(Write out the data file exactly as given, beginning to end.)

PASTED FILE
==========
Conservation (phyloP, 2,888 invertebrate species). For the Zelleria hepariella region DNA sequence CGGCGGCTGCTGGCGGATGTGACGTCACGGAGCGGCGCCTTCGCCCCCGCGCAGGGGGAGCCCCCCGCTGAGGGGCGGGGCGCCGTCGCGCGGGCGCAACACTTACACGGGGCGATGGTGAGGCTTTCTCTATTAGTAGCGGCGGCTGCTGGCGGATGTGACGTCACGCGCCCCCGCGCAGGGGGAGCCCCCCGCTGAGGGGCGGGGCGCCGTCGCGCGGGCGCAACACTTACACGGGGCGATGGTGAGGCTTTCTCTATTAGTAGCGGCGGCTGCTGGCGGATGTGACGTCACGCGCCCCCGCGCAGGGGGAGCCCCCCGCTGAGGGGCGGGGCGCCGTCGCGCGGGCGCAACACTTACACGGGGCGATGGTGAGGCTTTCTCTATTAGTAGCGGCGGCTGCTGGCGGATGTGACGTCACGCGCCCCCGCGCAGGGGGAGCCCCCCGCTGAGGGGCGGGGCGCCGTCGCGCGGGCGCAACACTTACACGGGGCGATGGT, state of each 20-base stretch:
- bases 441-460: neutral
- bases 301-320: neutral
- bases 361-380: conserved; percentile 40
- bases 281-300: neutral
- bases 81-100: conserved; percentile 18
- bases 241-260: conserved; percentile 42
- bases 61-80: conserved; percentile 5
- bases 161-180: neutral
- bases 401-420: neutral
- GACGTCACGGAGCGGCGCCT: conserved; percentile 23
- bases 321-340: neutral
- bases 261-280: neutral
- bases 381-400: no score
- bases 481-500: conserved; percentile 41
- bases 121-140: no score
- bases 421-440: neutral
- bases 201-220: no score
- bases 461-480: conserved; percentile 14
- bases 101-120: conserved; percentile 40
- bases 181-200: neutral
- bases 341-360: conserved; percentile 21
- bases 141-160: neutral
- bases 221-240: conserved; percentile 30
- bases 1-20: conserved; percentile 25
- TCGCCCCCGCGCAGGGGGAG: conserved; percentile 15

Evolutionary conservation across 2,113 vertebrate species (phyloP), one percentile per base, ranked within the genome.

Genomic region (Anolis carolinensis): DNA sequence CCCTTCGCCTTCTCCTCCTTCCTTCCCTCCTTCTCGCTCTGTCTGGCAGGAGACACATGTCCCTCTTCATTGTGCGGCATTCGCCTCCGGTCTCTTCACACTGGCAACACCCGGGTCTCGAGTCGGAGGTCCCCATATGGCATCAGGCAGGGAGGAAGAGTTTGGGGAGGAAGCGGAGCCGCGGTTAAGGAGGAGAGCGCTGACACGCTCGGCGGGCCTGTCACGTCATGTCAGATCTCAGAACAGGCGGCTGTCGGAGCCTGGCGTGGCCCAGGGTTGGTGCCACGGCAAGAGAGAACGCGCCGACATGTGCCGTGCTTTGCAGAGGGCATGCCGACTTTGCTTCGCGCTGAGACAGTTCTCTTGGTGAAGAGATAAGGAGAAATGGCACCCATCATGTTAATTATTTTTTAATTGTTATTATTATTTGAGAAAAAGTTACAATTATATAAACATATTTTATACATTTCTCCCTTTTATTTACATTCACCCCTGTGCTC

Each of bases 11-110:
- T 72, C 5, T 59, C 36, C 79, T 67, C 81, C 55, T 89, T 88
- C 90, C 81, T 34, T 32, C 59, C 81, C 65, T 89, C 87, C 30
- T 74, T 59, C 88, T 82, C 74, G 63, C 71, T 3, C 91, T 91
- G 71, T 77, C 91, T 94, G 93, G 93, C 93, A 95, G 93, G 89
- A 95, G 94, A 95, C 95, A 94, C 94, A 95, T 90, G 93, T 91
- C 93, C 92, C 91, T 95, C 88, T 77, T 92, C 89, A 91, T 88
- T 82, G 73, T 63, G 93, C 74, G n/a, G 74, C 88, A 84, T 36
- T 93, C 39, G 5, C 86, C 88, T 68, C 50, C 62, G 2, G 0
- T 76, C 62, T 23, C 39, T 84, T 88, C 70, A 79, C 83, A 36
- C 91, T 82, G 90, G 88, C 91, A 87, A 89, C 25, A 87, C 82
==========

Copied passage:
Conservation (phyloP, 2,888 invertebrate species). For the Zelleria hepariella region DNA sequence CGGCGGCTGCTGGCGGATGTGACGTCACGGAGCGGCGCCTTCGCCCCCGCGCAGGGGGAGCCCCCCGCTGAGGGGCGGGGCGCCGTCGCGCGGGCGCAACACTTACACGGGGCGATGGTGAGGCTTTCTCTATTAGTAGCGGCGGCTGCTGGCGGATGTGACGTCACGCGCCCCCGCGCAGGGGGAGCCCCCCGCTGAGGGGCGGGGCGCCGTCGCGCGGGCGCAACACTTACACGGGGCGATGGTGAGGCTTTCTCTATTAGTAGCGGCGGCTGCTGGCGGATGTGACGTCACGCGCCCCCGCGCAGGGGGAGCCCCCCGCTGAGGGGCGGGGCGCCGTCGCGCGGGCGCAACACTTACACGGGGCGATGGTGAGGCTTTCTCTATTAGTAGCGGCGGCTGCTGGCGGATGTGACGTCACGCGCCCCCGCGCAGGGGGAGCCCCCCGCTGAGGGGCGGGGCGCCGTCGCGCGGGCGCAACACTTACACGGGGCGATGGT, state of each 20-base stretch:
- bases 441-460: neutral
- bases 301-320: neutral
- bases 361-380: conserved; percentile 40
- bases 281-300: neutral
- bases 81-100: conserved; percentile 18
- bases 241-260: conserved; percentile 42
- bases 61-80: conserved; percentile 5
- bases 161-180: neutral
- bases 401-420: neutral
- GACGTCACGGAGCGGCGCCT: conserved; percentile 23
- bases 321-340: neutral
- bases 261-280: neutral
- bases 381-400: no score
- bases 481-500: conserved; percentile 41
- bases 121-140: no score
- bases 421-440: neutral
- bases 201-220: no score
- bases 461-480: conserved; percentile 14
- bases 101-120: conserved; percentile 40
- bases 181-200: neutral
- bases 341-360: conserved; percentile 21
- bases 141-160: neutral
- bases 221-240: conserved; percentile 30
- bases 1-20: conserved; percentile 25
- TCGCCCCCGCGCAGGGGGAG: conserved; percentile 15

Evolutionary conservation across 2,113 vertebrate species (phyloP), one percentile per base, ranked within the genome.

Genomic region (Anolis carolinensis): DNA sequence CCCTTCGCCTTCTCCTCCTTCCTTCCCTCCTTCTCGCTCTGTCTGGCAGGAGACACATGTCCCTCTTCATTGTGCGGCATTCGCCTCCGGTCTCTTCACACTGGCAACACCCGGGTCTCGAGTCGGAGGTCCCCATATGGCATCAGGCAGGGAGGAAGAGTTTGGGGAGGAAGCGGAGCCGCGGTTAAGGAGGAGAGCGCTGACACGCTCGGCGGGCCTGTCACGTCATGTCAGATCTCAGAACAGGCGGCTGTCGGAGCCTGGCGTGGCCCAGGGTTGGTGCCACGGCAAGAGAGAACGCGCCGACATGTGCCGTGCTTTGCAGAGGGCATGCCGACTTTGCTTCGCGCTGAGACAGTTCTCTTGGTGAAGAGATAAGGAGAAATGGCACCCATCATGTTAATTATTTTTTAATTGTTATTATTATTTGAGAAAAAGTTACAATTATATAAACATATTTTATACATTTCTCCCTTTTATTTACATTCACCCCTGTGCTC

Each of bases 11-110:
- T 72, C 5, T 59, C 36, C 79, T 67, C 81, C 55, T 89, T 88
- C 90, C 81, T 34, T 32, C 59, C 81, C 65, T 89, C 87, C 30
- T 74, T 59, C 88, T 82, C 74, G 63, C 71, T 3, C 91, T 91
- G 71, T 77, C 91, T 94, G 93, G 93, C 93, A 95, G 93, G 89
- A 95, G 94, A 95, C 95, A 94, C 94, A 95, T 90, G 93, T 91
- C 93, C 92, C 91, T 95, C 88, T 77, T 92, C 89, A 91, T 88
- T 82, G 73, T 63, G 93, C 74, G n/a, G 74, C 88, A 84, T 36
- T 93, C 39, G 5, C 86, C 88, T 68, C 50, C 62, G 2, G 0
- T 76, C 62, T 23, C 39, T 84, T 88, C 70, A 79, C 83, A 36
- C 91, T 82, G 90, G 88, C 91, A 87, A 89, C 25, A 87, C 82